Propane News > Propane Leak Test Explained

Propane Leak Test Explained

Mar 16, 2020

two white propane tanks

With its low flammability rating, easy detection, inability to be ingested and high ignition point, propane is one of the safest options available to homeowners when choosing to heat their home.

Despite the low risk of harm, Co-Alliance is dedicated to the safety of you and your family and performs leak checks with a dedicated safety team in accordance with safety regulations. New customers and customers adding a new tank set will have this leak check conducted free of charge. Continue reading to find out more about this necessary safety procedure. 

Remember, if you smell gas, don’t light an appliance! Turn off gas to the appliance, have everyone leave the residence and call Co-Alliance from a safe location. 

Why Do I Need A Leak Check Exactly?

All propane piping, connections and fittings are threaded for ease during installation or modification. These propane connections are coated with a pipe joint compound that lubricates the fittings during the joining process and will dry after a short while. During normal usage, a propane plumbing system is at a constant pressure. This means if the tank has gas and is supplying the system with propane, a constant pressure is exerted on the piping and the pipe joint compound. The pipe joint compound will expand during normal pressurized usage and will retract if the system loses pressure. This loss of gas pressure may cause leaks to form because of the expansion and retraction of the piping compound within the propane plumbing system. The leak test will indicate any leaks within the propane piping system due to interruption of service or out of gas situation. The leakage test is simply testing the integrity of the system plumbing joints and the seal of the pipe joint compound. This is the safety reasoning behind leak testing.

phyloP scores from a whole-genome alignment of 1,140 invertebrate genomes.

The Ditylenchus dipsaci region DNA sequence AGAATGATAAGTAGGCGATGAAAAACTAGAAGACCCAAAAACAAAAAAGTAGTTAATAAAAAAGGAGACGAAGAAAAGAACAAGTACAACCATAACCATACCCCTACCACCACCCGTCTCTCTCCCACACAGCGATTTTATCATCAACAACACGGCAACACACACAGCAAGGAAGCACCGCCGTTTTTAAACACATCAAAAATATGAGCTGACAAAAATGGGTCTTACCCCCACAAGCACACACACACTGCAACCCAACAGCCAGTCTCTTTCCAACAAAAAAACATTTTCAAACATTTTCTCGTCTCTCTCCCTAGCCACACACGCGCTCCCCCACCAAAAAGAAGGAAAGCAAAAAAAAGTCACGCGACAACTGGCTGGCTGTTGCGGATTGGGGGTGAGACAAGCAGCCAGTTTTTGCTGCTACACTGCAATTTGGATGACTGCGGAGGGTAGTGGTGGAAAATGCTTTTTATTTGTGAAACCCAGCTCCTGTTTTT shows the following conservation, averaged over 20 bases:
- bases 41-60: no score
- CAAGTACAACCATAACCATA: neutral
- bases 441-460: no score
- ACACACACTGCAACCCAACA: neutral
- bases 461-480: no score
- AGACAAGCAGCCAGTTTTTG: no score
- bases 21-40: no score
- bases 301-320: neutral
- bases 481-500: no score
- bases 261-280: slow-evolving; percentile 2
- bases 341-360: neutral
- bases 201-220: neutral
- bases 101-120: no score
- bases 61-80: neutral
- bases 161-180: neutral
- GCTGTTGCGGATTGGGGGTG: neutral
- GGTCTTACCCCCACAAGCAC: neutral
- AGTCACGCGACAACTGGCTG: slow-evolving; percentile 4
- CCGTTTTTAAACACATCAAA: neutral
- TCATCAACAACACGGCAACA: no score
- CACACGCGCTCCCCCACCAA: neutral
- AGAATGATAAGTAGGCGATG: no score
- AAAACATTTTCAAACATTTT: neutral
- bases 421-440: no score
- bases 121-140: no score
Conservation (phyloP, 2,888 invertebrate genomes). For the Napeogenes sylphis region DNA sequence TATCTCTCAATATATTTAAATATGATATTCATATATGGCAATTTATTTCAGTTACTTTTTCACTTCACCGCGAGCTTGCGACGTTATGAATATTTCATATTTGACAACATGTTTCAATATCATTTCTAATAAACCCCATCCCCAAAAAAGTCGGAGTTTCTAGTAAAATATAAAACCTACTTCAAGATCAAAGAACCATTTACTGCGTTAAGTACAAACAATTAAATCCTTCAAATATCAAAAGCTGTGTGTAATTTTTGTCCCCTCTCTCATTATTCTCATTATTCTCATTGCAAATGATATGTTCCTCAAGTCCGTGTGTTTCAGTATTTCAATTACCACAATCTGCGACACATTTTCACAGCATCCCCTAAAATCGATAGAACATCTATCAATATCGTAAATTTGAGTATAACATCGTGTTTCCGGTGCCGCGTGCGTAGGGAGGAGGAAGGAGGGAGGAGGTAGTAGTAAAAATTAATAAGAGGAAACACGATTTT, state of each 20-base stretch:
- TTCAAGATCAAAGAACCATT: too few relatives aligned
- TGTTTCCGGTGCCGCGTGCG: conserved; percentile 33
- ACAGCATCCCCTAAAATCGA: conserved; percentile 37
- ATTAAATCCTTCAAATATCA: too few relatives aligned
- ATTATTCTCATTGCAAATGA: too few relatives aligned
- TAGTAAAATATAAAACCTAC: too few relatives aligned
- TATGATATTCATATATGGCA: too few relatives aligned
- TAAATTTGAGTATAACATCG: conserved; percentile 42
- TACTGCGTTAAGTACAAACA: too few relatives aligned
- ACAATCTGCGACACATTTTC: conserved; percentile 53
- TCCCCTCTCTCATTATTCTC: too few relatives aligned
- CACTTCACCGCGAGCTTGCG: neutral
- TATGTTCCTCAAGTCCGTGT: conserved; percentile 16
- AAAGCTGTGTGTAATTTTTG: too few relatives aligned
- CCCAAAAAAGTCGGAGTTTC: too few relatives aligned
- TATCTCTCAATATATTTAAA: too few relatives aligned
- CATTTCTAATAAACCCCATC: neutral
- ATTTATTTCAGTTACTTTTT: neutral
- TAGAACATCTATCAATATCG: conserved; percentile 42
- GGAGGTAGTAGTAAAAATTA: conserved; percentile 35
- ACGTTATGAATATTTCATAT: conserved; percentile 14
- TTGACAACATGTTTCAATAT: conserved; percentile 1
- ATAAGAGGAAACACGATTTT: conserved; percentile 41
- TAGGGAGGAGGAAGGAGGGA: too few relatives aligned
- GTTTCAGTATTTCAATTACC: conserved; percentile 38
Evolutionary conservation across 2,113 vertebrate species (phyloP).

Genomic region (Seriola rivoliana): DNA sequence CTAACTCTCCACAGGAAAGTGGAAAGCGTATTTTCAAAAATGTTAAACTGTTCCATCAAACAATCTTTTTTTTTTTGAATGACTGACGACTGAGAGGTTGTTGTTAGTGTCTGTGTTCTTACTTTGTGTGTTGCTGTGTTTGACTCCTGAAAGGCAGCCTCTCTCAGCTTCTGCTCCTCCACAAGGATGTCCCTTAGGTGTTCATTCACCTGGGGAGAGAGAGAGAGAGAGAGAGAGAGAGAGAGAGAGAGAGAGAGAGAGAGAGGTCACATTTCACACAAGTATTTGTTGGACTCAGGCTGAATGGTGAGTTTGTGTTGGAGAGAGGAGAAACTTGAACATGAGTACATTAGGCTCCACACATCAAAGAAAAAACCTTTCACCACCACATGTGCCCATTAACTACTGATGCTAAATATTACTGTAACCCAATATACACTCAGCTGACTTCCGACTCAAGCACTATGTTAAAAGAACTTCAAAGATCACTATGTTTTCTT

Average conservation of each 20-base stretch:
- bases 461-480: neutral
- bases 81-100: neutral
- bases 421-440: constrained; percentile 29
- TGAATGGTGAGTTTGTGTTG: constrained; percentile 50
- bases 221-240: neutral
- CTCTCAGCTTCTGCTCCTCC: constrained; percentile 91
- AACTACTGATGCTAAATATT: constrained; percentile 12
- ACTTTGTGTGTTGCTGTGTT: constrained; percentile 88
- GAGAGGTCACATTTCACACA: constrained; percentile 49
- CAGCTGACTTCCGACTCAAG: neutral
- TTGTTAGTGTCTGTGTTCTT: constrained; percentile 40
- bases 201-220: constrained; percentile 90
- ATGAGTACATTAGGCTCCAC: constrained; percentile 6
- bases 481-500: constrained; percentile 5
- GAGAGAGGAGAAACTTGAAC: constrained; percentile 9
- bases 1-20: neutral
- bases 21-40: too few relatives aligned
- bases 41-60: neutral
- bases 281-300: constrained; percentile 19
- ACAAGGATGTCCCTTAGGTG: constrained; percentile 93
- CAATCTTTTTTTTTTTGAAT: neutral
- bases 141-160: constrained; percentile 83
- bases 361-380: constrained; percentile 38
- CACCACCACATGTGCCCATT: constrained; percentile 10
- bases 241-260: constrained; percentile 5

When Should I Have a Leak Test? 

Leak tests are required any time there is an interruption of service, meaning the flow of gas was stopped for any reason. NFPA 54 (2006), 8.2.3 states that "Immediately after the gas is turned on into a new system or into a system that has been initially restored after an interruption of service, the piping system shall be tested for leakage. If leakage is indicated, the gas supply shall be shut off until the necessary repairs have been made.”

Every five years a Co-Alliance propane specialist must check a customer’s propane system.  A person will have to be present at the customer’s home to allow for an in-house inspection, and a pressure and leak fee will not be charged for this visit.  

Out of Gas = Empty Propane Tank = Required Leak Test 

All too often, propane customers run out of gas when temperatures are the coldest. This is considered an interruption of service. No matter what the temperature is, if the tank is out of gas, a leak test must be conducted before propane can be added to the tank. It may not be convenient but it's the law and in the best interest of your safety.

How do you keep from running out of gas and having to wait for a leak check? Keep an eye on the tank gauge or place your account on an automatic delivery schedule. The Co-Alliance Keep-Full payment program puts your tank under automatic monitoring, so you’ll never have to worry about your propane consumption during heavy-use months. In the rare event that one of our Preferred Payment Plan or Keep-Full customer would run out of propane, there would be a pressure and leak check completed at no charge to the customer. Contact your local branch for information about placing your account on a Keep-Full delivery schedule.



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